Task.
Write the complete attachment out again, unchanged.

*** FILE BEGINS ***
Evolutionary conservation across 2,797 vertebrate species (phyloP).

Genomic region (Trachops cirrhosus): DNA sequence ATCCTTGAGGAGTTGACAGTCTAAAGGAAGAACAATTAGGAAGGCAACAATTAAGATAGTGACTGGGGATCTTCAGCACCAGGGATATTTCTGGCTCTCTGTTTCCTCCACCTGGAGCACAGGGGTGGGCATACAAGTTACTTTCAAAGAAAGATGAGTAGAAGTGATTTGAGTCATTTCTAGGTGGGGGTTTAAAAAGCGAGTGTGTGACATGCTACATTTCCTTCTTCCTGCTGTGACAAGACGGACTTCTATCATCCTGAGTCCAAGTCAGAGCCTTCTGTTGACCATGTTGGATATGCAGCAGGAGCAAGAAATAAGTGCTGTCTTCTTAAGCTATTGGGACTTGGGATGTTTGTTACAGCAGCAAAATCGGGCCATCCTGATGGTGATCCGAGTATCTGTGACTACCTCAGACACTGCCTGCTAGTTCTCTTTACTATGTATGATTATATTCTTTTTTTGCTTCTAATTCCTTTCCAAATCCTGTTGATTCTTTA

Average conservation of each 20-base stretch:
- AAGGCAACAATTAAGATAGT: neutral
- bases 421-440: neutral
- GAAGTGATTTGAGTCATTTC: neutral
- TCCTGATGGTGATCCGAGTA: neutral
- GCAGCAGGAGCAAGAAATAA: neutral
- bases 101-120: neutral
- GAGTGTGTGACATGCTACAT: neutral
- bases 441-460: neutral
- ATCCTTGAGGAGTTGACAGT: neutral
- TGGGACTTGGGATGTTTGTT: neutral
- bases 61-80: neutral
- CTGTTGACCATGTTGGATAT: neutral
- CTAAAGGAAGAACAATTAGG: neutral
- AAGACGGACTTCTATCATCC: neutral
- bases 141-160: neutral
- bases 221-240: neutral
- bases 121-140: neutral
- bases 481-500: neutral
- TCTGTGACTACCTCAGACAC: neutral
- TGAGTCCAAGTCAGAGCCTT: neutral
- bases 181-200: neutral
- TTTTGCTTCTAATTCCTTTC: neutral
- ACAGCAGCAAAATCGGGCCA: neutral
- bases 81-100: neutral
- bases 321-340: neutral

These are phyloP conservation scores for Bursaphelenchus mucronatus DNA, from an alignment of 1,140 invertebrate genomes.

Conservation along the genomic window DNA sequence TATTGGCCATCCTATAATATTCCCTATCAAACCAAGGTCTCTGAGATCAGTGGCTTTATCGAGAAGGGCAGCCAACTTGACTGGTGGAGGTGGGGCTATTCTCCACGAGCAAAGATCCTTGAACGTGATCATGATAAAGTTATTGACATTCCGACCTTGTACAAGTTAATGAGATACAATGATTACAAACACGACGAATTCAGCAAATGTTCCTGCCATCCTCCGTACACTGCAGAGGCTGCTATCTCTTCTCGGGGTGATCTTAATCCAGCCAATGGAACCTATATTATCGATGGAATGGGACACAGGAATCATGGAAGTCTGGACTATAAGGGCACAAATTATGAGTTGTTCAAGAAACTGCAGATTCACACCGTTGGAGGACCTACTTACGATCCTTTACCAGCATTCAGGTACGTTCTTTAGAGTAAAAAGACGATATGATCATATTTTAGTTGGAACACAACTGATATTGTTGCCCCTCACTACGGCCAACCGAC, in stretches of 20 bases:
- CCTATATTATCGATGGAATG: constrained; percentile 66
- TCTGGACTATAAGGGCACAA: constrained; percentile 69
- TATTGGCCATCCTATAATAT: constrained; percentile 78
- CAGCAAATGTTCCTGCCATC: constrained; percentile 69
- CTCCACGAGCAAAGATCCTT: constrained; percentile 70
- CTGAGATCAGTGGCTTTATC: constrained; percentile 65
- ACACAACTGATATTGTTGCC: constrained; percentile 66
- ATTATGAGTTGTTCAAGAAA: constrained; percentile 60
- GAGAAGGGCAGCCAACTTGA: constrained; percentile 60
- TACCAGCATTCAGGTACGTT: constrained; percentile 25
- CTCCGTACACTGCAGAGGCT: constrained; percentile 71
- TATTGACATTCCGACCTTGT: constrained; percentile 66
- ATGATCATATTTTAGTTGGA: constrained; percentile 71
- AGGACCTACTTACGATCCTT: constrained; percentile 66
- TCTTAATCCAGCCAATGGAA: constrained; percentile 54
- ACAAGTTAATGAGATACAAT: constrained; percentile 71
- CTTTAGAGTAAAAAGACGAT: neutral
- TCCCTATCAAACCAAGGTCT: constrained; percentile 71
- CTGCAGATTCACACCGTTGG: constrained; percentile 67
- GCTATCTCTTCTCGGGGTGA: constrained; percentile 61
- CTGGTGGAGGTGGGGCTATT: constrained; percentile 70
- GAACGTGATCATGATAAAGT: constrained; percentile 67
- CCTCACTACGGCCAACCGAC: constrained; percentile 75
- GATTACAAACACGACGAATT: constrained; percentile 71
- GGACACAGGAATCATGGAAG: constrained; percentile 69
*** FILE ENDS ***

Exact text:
Evolutionary conservation across 2,797 vertebrate species (phyloP).

Genomic region (Trachops cirrhosus): DNA sequence ATCCTTGAGGAGTTGACAGTCTAAAGGAAGAACAATTAGGAAGGCAACAATTAAGATAGTGACTGGGGATCTTCAGCACCAGGGATATTTCTGGCTCTCTGTTTCCTCCACCTGGAGCACAGGGGTGGGCATACAAGTTACTTTCAAAGAAAGATGAGTAGAAGTGATTTGAGTCATTTCTAGGTGGGGGTTTAAAAAGCGAGTGTGTGACATGCTACATTTCCTTCTTCCTGCTGTGACAAGACGGACTTCTATCATCCTGAGTCCAAGTCAGAGCCTTCTGTTGACCATGTTGGATATGCAGCAGGAGCAAGAAATAAGTGCTGTCTTCTTAAGCTATTGGGACTTGGGATGTTTGTTACAGCAGCAAAATCGGGCCATCCTGATGGTGATCCGAGTATCTGTGACTACCTCAGACACTGCCTGCTAGTTCTCTTTACTATGTATGATTATATTCTTTTTTTGCTTCTAATTCCTTTCCAAATCCTGTTGATTCTTTA

Average conservation of each 20-base stretch:
- AAGGCAACAATTAAGATAGT: neutral
- bases 421-440: neutral
- GAAGTGATTTGAGTCATTTC: neutral
- TCCTGATGGTGATCCGAGTA: neutral
- GCAGCAGGAGCAAGAAATAA: neutral
- bases 101-120: neutral
- GAGTGTGTGACATGCTACAT: neutral
- bases 441-460: neutral
- ATCCTTGAGGAGTTGACAGT: neutral
- TGGGACTTGGGATGTTTGTT: neutral
- bases 61-80: neutral
- CTGTTGACCATGTTGGATAT: neutral
- CTAAAGGAAGAACAATTAGG: neutral
- AAGACGGACTTCTATCATCC: neutral
- bases 141-160: neutral
- bases 221-240: neutral
- bases 121-140: neutral
- bases 481-500: neutral
- TCTGTGACTACCTCAGACAC: neutral
- TGAGTCCAAGTCAGAGCCTT: neutral
- bases 181-200: neutral
- TTTTGCTTCTAATTCCTTTC: neutral
- ACAGCAGCAAAATCGGGCCA: neutral
- bases 81-100: neutral
- bases 321-340: neutral

These are phyloP conservation scores for Bursaphelenchus mucronatus DNA, from an alignment of 1,140 invertebrate genomes.

Conservation along the genomic window DNA sequence TATTGGCCATCCTATAATATTCCCTATCAAACCAAGGTCTCTGAGATCAGTGGCTTTATCGAGAAGGGCAGCCAACTTGACTGGTGGAGGTGGGGCTATTCTCCACGAGCAAAGATCCTTGAACGTGATCATGATAAAGTTATTGACATTCCGACCTTGTACAAGTTAATGAGATACAATGATTACAAACACGACGAATTCAGCAAATGTTCCTGCCATCCTCCGTACACTGCAGAGGCTGCTATCTCTTCTCGGGGTGATCTTAATCCAGCCAATGGAACCTATATTATCGATGGAATGGGACACAGGAATCATGGAAGTCTGGACTATAAGGGCACAAATTATGAGTTGTTCAAGAAACTGCAGATTCACACCGTTGGAGGACCTACTTACGATCCTTTACCAGCATTCAGGTACGTTCTTTAGAGTAAAAAGACGATATGATCATATTTTAGTTGGAACACAACTGATATTGTTGCCCCTCACTACGGCCAACCGAC, in stretches of 20 bases:
- CCTATATTATCGATGGAATG: constrained; percentile 66
- TCTGGACTATAAGGGCACAA: constrained; percentile 69
- TATTGGCCATCCTATAATAT: constrained; percentile 78
- CAGCAAATGTTCCTGCCATC: constrained; percentile 69
- CTCCACGAGCAAAGATCCTT: constrained; percentile 70
- CTGAGATCAGTGGCTTTATC: constrained; percentile 65
- ACACAACTGATATTGTTGCC: constrained; percentile 66
- ATTATGAGTTGTTCAAGAAA: constrained; percentile 60
- GAGAAGGGCAGCCAACTTGA: constrained; percentile 60
- TACCAGCATTCAGGTACGTT: constrained; percentile 25
- CTCCGTACACTGCAGAGGCT: constrained; percentile 71
- TATTGACATTCCGACCTTGT: constrained; percentile 66
- ATGATCATATTTTAGTTGGA: constrained; percentile 71
- AGGACCTACTTACGATCCTT: constrained; percentile 66
- TCTTAATCCAGCCAATGGAA: constrained; percentile 54
- ACAAGTTAATGAGATACAAT: constrained; percentile 71
- CTTTAGAGTAAAAAGACGAT: neutral
- TCCCTATCAAACCAAGGTCT: constrained; percentile 71
- CTGCAGATTCACACCGTTGG: constrained; percentile 67
- GCTATCTCTTCTCGGGGTGA: constrained; percentile 61
- CTGGTGGAGGTGGGGCTATT: constrained; percentile 70
- GAACGTGATCATGATAAAGT: constrained; percentile 67
- CCTCACTACGGCCAACCGAC: constrained; percentile 75
- GATTACAAACACGACGAATT: constrained; percentile 71
- GGACACAGGAATCATGGAAG: constrained; percentile 69